What would Alice pick first as a special day to return to? Would she go directly to her women’s community box or work around it? Would she go directly to the Women’s Theatre Company box or would she leave that one for last? Which box first? Perhaps the Music Festival because she’s already remembered it? And all of that festival time evokes her female lover. Leave Julianna for last? Leave the question about why everyone left her for being with a man for last?

Wait!  No one left her. She left them. Why? And why did she feel abandoned? Was she ashamed of what she had done? Or was she that hurt by the theatre company? Who, by the way, did everything in its collective power to help her, including taking a disastrous journey to NYC to do a scene from Fefu and Her Friends as an audition in front of Carl Weber, the director of graduate studies at NYU.

Good golly.  


Maybe I need to unpack my own closet and start sorting through and tossing stuff to make this all happen. Should I include the covens? The women I knew there?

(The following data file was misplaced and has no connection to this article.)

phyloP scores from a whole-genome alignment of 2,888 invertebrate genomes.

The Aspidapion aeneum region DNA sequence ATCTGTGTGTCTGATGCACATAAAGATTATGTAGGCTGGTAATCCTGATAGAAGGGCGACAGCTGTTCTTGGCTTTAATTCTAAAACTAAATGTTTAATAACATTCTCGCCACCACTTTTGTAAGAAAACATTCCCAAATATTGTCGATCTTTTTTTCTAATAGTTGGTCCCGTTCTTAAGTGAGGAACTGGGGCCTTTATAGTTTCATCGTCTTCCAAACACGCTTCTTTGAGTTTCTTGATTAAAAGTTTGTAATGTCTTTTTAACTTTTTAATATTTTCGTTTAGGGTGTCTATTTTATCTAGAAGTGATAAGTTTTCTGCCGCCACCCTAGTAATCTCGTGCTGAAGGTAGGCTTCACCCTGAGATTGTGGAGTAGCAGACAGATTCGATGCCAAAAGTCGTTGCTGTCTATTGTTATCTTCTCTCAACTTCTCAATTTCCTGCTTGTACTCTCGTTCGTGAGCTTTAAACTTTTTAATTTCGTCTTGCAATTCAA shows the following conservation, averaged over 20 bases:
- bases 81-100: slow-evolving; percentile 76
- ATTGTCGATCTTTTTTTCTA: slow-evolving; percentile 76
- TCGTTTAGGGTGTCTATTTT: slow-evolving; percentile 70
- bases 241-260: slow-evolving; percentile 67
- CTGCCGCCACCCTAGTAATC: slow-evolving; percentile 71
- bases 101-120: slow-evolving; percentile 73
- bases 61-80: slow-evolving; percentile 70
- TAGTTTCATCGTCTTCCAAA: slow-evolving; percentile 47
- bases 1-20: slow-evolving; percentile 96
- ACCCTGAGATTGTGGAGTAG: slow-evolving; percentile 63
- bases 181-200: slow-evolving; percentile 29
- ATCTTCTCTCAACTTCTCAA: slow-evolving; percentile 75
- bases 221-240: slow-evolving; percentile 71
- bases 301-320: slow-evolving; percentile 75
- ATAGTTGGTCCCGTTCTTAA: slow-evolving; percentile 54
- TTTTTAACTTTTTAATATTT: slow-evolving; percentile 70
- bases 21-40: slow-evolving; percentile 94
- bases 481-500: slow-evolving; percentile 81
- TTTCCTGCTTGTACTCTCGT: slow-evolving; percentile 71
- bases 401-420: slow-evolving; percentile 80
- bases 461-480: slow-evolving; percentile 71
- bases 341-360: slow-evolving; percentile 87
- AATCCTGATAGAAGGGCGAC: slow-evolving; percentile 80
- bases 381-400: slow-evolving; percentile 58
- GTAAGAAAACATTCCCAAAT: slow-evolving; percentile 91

The Peace Encampment should maybe be first as that’s when my lover and I were estranged. Versus the YWCA which is when/where we met. I remember how disappointed she was when I left my job as Director of Women’s Programs.

Tremble, but then start.


So, well, Chast, can you make a viable narrative out of this complexity or not? Start somewhere, anywhere, and juggle the parts together in a different order later. You knew you were coming to the hard part, the floodgates part. Let your reader stand in the swelling flood, the tumbling house of cards from Alice Through the Looking Glass.

Open your heart to it. Why grow silent now? Enter the Maelstrom. There is no other way to the other side. Interesting that Tanya’s prompt for today (Friday, 1 April) was to do something that I am afraid of. Do it, do it, do it!